Which retailers are the best at backing British fruit?
31st July 2023
The berry industry has for the first time taken the unprecedented step of calling out retailers who don’t support British berries amidst huge concerns over the viability of the industry with an 8% drop in crops forecast for 2024 as retailers squeeze growers on price.
- Growers report zero increase in what retailers paid for their strawberries in 2022 – despite supermarkets increasing the average price of berries for consumers by 11%.
- The failure of retailers to pass on their profits means an estimated 18 million fewer strawberry punnets could be on supermarket shelves in 2024.
- Asda is least supportive of British berries, just below Tesco, Sainsbury’s and Iceland.
Increased production costs putting pressure on fruit growers
Fresh berries are the most popular fruit item in the nation’s shopping baskets – enjoying the biggest market share (28 percent) of all fruit sold in the UK.
Despite this abundance and demand for soft fruit, not all supermarkets are backing British berries. The British berry industry is under threat, with supermarket returns failing to meet growers’ inflationary costs of production.
Rising costs for energy, packaging, haulage, and labour are all contributing to grower cost increases. However, British Berry Growers (BBG) members are reporting zero increase in what retailers paid for their strawberries in 2022.
This is despite berry prices going up for UK shoppers. Data from analyst firm Kantar shows that in the 2022 British season from May to September, supermarkets increased the average price of berries by 11 percent for consumers.
Weekly sales data will be published to highlight most supportive supermarkets
In a step towards greater transparency, British Berry Growers, the industry body representing 95% of berries sold in the UK, is now publishing weekly sales data from its members to reveal which supermarkets are most supportive of British berries, accessible here.
The data will be published each Wednesday during the UK summer season and is presented in two ways. First, the total tonnes of British berries sold to UK supermarkets by BBG members, and second the percentage of total British berries sold compared to that supermarket’s grocery market share.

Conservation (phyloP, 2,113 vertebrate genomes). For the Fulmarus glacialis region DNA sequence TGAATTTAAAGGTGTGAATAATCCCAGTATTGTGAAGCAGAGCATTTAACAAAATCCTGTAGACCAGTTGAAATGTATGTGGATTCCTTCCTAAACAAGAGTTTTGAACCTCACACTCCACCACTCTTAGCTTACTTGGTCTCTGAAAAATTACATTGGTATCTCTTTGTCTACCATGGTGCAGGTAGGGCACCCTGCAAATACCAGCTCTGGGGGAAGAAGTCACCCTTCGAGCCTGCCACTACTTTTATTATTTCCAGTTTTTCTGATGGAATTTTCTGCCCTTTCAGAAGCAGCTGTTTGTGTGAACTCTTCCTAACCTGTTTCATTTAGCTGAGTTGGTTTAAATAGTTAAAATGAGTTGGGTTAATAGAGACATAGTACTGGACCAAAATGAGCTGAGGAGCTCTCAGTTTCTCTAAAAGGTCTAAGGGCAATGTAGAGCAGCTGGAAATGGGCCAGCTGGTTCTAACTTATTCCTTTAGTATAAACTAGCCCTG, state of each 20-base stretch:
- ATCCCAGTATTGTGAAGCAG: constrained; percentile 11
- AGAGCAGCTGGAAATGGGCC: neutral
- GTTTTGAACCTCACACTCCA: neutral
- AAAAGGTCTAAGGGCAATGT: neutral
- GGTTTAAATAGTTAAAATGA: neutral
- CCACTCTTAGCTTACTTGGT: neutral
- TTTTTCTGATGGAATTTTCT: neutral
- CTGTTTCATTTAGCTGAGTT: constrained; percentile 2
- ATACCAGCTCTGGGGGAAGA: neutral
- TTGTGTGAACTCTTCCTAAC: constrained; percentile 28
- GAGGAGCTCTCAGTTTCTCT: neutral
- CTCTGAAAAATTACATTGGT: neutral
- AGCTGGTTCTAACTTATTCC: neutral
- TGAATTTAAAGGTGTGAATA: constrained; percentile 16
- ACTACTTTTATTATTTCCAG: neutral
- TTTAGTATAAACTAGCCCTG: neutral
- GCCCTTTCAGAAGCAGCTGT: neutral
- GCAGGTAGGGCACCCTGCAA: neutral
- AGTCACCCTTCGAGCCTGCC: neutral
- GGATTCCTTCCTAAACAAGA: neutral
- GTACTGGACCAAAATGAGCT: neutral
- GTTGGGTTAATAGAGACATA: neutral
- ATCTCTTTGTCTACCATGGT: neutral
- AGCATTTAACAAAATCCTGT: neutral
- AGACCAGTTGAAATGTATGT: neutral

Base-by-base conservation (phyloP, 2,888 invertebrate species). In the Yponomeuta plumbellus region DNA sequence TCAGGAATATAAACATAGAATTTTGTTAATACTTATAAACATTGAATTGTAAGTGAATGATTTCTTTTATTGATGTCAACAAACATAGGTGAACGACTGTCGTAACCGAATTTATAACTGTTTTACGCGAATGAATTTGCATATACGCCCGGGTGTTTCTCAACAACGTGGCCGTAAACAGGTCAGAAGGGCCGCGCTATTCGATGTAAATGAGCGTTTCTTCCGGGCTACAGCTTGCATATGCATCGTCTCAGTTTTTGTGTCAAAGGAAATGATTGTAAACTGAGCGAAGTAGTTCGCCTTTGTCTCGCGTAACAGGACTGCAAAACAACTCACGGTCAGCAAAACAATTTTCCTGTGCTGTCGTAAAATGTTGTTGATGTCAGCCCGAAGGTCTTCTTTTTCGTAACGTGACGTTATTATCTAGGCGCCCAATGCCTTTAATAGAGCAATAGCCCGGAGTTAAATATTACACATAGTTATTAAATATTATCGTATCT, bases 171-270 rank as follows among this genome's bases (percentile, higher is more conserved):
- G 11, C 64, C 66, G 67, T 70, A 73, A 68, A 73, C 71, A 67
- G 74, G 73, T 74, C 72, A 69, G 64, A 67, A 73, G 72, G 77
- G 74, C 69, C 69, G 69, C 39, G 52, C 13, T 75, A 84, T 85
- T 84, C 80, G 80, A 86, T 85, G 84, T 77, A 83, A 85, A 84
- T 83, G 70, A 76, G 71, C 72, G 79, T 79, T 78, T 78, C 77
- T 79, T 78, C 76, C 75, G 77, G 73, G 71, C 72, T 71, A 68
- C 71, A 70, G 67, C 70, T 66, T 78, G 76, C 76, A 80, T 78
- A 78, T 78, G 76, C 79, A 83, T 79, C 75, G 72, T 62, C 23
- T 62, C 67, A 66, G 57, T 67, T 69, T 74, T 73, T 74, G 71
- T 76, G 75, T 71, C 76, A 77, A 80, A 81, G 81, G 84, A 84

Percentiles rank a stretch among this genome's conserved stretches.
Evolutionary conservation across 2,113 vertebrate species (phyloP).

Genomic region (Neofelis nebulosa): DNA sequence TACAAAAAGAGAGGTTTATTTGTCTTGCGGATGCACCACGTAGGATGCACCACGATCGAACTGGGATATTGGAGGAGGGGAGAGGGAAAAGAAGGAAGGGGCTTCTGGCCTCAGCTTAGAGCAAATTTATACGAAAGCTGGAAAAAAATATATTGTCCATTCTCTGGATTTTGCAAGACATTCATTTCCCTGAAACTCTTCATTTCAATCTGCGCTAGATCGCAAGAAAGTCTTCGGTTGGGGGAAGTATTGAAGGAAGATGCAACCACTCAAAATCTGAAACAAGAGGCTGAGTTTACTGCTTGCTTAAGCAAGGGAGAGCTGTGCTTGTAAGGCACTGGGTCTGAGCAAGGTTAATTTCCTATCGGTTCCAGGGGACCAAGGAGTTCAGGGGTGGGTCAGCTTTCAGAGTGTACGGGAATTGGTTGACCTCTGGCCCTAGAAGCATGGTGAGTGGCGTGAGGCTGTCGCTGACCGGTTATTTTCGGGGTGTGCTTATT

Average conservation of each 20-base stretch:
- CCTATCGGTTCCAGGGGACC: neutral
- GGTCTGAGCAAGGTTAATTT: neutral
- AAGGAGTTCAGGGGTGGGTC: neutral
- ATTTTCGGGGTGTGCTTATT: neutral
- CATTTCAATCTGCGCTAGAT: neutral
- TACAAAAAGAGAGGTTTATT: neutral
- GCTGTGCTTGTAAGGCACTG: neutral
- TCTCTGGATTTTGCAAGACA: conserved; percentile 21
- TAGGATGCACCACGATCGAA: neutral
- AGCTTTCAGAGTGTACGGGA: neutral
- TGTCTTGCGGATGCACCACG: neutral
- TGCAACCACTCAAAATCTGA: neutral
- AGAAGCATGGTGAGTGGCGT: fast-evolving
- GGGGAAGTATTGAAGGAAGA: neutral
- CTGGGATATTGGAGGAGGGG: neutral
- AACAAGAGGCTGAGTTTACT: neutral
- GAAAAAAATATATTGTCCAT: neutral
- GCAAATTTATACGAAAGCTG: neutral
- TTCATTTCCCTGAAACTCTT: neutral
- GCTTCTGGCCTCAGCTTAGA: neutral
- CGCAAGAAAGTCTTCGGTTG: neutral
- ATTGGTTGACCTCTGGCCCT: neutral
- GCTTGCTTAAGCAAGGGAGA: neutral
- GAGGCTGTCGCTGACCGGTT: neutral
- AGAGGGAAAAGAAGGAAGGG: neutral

Together, the weekly charts provide an accurate picture of which retailers are the most supportive of fresh British berries.
For example, for the week commencing the 10th July 2023, Tesco bought the most British berries (1,361.6 tonnes) of any UK supermarket, this equated to 23.9 percent of all British berries sold which is less than its 27.1 percent grocery market share.
Asda had the biggest discrepancy between its grocery market share (13.7 percent) and the percentage of all British berries sold to UK supermarkets (5.5 percent) in the latest data charts of the summer season.
As of 20th July 2023, Lidl was the largest single supermarket to top the charts for total berries sold compared to their market share, followed by Aldi, Waitrose and Co-op.
British berry industry under threat
Nick Marston, chairman of British Berry Growers said “The squeeze on the British berry industry, which faces rising production costs and flat returns from supermarkets, is seriously threatening the viability of the British berry industry.
“If we don’t address this disconnect, British berry growers will start to reduce the numbers of berries they grow or go out of the industry completely, as they are unable to make a profit. None of us wants that, least of all consumers, who love buying and eating British berries.
“That’s why we have taken the step of publishing retail sales data collected from our members, so that the British public can see which retailers are most supportive of the British berry industry. We want to shine a light on retailer best practice and encourage consumers to challenge their supermarkets to stock British berries whenever possible.”
The BBG sales data rankings will culminate in the British Berry Growers’ annual Retailer of The Year Award to be announced at The Farmers Club in November 2023.
In addition to BBG calling for fairer returns for growers from UK supermarkets to ensure the future of the berry industry, the industry body is also calling for specific government support to help address the cost of production crisis in the form of a fit-for-purpose seasonal worker visa scheme. Specifically, BBG growers are seeking nine-month seasonal worker visas (currently six months) to ensure workers can cover the entire British berry picking season.